House Plants That Clean the Air - Backed by NASA

House Plants That Clean the Air - Backed by NASA

By Cameron Perrin

House Plants That Clean the Air - Backed by NASA

Indoor air pollution is a growing concern for many people, and with good reason. The air inside our homes can contain a variety of pollutants, from dust and mold to volatile organic compounds (VOCs) released from furniture, cleaning products, and even household items like air fresheners. The good news is that there are a number of house plants that can help clean the air and make our homes healthier places to live.

NASA Clean Air Study

In 1989, NASA conducted a study to determine the best ways to remove VOCs from the air in space stations. The study found that certain house plants were extremely effective at removing VOCs, and even went on to recommend a number of plants for use in space stations. Some of the plants that performed the best in the NASA study include:

Air Purifying spider plant

Spider plant (Chlorophytum comosum)

Air Purifying snake plant

Snake plant (Sansevieria trifasciata)

Buy a Low-Maintenance White Peace Lily Indoor Houseplant - Purifies Air and Promotes Well-Being

Peace lily (Spathiphyllum)

Chinese Evergreen - Lady Valentine

Chinese evergreen (Aglaonema modestum)

Buy Aloe Vera House Plant - A Touch of Nature in Your Home - Shop Now

Aloe vera (Aloe barbadensis)

 Golden Pothos A stunning tropical plant that adds beauty and life to any space.

Golden pothos (Epipremnum aureum)

How Plants Clean the Air

Plants clean the air in a number of ways. First, they absorb VOCs through their leaves and roots. Second, they release oxygen through a process called photosynthesis, which helps to dilute the pollutants in the air. Finally, some plants have microorganisms in the soil that help to break down pollutants.

Benefits of House Plants

Not only do house plants help to clean the air, they also have a number of other benefits. For example:

  • They increase humidity levels, which can be especially helpful in dry climates.
  • They can help to reduce stress and promote feelings of calm and well-being.
  • They can improve indoor air quality by removing pollutants and increasing oxygen levels.

Choosing the Right Plants for Your Home

When choosing house plants for your home, there are a few things to keep in mind:

  • Consider the size of your space. Larger plants can be more effective at cleaning the air, but they also take up more space.
  • Consider the lighting conditions in your home. Some plants require bright, direct sunlight, while others do better in low light conditions.
  • Consider the amount of care each plant requires. Some plants are very low maintenance, while others require more time and attention.


House plants can be a simple and effective way to improve indoor air quality and make our homes healthier places to live. Whether you choose a peace lily, a spider plant, or another one of the plants recommended by NASA, you can be sure that you're making a positive impact on the air in your home. So why not add a few plants to your home today and start enjoying the benefits of cleaner air? Also, if you'd like some helpful tips on how to decorate your home with plants check out: How to design your house with plants.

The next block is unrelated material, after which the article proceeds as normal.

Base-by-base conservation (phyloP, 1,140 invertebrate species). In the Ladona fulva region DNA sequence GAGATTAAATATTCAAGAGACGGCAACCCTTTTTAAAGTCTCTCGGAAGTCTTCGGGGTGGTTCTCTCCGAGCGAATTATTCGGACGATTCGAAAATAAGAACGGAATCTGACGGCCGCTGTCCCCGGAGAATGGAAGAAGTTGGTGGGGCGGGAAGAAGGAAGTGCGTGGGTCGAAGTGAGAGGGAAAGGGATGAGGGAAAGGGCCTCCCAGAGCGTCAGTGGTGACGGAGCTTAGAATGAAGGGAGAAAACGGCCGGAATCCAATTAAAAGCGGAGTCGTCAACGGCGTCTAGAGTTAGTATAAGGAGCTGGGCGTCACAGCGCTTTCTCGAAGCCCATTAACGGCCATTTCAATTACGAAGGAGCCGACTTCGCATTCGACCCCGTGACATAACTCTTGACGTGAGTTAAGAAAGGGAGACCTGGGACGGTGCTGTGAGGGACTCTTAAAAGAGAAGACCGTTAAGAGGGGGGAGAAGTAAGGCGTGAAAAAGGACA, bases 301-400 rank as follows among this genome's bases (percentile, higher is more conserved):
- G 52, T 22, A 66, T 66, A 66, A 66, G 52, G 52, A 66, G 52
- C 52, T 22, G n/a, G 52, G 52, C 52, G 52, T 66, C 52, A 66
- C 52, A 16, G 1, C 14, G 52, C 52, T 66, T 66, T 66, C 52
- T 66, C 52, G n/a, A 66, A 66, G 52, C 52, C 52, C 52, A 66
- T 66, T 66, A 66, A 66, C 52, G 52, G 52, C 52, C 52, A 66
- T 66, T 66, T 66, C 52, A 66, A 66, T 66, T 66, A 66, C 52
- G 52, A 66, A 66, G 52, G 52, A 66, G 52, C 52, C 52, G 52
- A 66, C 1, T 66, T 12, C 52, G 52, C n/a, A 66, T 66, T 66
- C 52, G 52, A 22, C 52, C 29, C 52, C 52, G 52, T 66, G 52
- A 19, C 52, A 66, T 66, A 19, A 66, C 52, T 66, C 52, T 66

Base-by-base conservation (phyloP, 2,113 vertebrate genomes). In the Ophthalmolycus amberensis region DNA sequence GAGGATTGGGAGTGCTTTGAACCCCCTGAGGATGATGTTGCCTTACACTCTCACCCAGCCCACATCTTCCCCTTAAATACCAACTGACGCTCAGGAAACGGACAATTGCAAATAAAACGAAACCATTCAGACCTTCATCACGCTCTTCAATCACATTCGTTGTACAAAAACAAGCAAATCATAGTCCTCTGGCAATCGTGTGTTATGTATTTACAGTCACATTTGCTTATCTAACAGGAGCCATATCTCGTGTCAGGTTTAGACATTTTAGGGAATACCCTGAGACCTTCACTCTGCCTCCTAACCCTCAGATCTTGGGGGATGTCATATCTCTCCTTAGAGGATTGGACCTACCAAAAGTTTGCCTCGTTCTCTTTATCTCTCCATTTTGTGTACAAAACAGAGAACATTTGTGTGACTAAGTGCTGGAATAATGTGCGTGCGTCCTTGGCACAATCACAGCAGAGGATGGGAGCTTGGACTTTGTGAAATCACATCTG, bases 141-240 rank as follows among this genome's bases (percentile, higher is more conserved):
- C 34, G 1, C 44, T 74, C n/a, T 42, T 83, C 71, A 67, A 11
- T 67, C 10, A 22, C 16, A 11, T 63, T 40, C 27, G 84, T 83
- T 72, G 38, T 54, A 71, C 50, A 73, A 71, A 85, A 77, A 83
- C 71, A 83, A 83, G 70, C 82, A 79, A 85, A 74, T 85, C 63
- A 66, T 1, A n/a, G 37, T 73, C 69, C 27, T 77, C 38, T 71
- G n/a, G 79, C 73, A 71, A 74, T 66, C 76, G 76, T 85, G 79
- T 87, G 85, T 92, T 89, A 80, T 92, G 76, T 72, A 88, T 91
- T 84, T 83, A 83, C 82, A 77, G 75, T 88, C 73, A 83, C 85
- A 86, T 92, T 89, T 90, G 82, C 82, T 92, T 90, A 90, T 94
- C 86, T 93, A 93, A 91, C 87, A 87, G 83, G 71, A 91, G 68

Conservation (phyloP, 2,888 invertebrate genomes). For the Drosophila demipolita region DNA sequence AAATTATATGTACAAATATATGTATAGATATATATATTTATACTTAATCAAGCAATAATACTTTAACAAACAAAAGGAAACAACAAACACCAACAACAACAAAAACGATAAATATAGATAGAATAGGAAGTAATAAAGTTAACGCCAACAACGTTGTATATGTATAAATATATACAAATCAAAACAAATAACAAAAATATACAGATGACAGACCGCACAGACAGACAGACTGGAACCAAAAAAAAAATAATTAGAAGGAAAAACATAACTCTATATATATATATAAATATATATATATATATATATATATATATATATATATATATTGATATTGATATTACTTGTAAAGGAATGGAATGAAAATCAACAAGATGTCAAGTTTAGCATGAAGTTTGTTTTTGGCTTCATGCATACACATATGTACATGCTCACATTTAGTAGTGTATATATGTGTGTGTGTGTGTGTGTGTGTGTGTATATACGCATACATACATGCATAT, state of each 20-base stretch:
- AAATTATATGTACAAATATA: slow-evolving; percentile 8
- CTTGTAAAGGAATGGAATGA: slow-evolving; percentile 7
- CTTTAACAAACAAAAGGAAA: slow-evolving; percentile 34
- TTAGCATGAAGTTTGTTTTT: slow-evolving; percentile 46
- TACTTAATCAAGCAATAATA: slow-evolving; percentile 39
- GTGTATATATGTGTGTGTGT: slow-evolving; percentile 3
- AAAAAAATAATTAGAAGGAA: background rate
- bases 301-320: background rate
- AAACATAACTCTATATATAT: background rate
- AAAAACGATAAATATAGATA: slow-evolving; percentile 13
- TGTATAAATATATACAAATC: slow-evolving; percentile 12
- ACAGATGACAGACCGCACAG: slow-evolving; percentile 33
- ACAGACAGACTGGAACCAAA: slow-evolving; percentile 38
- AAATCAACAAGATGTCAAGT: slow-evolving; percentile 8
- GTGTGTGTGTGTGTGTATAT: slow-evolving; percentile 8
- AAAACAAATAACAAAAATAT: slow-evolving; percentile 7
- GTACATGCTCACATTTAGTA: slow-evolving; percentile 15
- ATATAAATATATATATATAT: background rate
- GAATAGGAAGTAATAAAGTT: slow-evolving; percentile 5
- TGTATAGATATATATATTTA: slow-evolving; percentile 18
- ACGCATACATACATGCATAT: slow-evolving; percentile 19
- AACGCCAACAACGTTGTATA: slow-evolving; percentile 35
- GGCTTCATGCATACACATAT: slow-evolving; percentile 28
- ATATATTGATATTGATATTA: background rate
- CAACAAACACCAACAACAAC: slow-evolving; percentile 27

NASA's Clean Air Study

We've also included a table below from the initial 1989 study so you can see which plants filter certain air pollutants!


Plant, removes: benzene Total µg/h of benzene removed formaldehyde Total µg/h of formaldehyde removed trichloroethylene Total µg/h of trichloroethylene removed xylene and toluene ammonia
Dwarf date palm (Phoenix roebelenii) No Yes 1,385 No Yes No
Areca palm (Dypsis lutescens) No Yes No Yes No
Boston fern (Nephrolepis exaltata 'Bostoniensis') No Yes 1,863 No Yes No
Kimberley queen fern (Nephrolepis obliterata) No Yes 1,328 No Yes No
English ivy (Hedera helix) Yes 579 Yes 402 -1,120 Yes 298 Yes No
Spider plant (Chlorophytum comosum) No Yes 560 No Yes No
Golden Pothos (Epipremnum aureum) Yes Yes No Yes No
Peace lily (Spathiphyllum 'Mauna Loa') Yes 1,725 Yes 674 Yes 1,128 Yes Yes
Flamingo lily (Anthurium andraeanum) No Yes No Yes Yes
Chinese evergreen (Aglaonema modestum) Yes 604 Yes 183 No No No
Bamboo palm (Chamaedorea seifrizii) Yes 1,420 Yes 3,196 Yes 688 Yes No
Parlor Palm (Chamaedorea elegans) Yes Yes 660 Yes Yes Yes
Lady Palm (Rhapis excelsa) Yes Yes 876 Yes Yes Yes
Variegated snake plant, mother-in-law's tongue (Sansevieria trifasciata 'Laurentii') Yes 1,196 Yes 1,304 Yes 405 Yes No
Heartleaf philodendron (Philodendron cordatum) No Yes 353 No No No
Selloum philodendron
(Philodendron bipinnatifidum)
No Yes 361 No No No
Elephant ear philodendron (Philodendron domesticum) No Yes 416 No No No
Dracaena Marginata - Dragon tree (Dracaena marginata) Yes 1,264 Yes 853 Yes 1,137 Yes No
Cornstalk dracaena (Dracaena fragrans 'Massangeana') Yes Yes 938 Yes 421 Yes No
Weeping fig (Ficus benjamina)[5] No Yes 940 No Yes No
Barberton daisy (Gerbera jamesonii) Yes 4,486 Yes Yes 1,622 No No
Florist's chrysanthemum (Chrysanthemum morifolium) Yes 3,205 Yes 1,450 Yes Yes Yes
Rubber plant (Ficus elastica) No Yes No No No
Dendrobium orchids (Dendrobium spp.) No Yes 756 No Yes No
Dumb canes (Dieffenbachia spp.) No Yes 754 No Yes No
King of hearts (Homalomena wallisii) No Yes 668 No Yes No
Moth orchids (Phalaenopsis spp.) No Yes 240 No Yes No
Aloe vera (Aloe vera) Yes Yes No No No
Janet Craig (Dracaena fragrans "Janet Craig/Cornstalk Plant") Yes 1,082 Yes 1,361 - 2,037 Yes[1] 764 Yes No
Warneckei (Dracaena deremensis "Warneckei") Yes 1,630 Yes 760 Yes[1] 573 Yes No
Banana (Musa acuminata) No Yes 488 No No No


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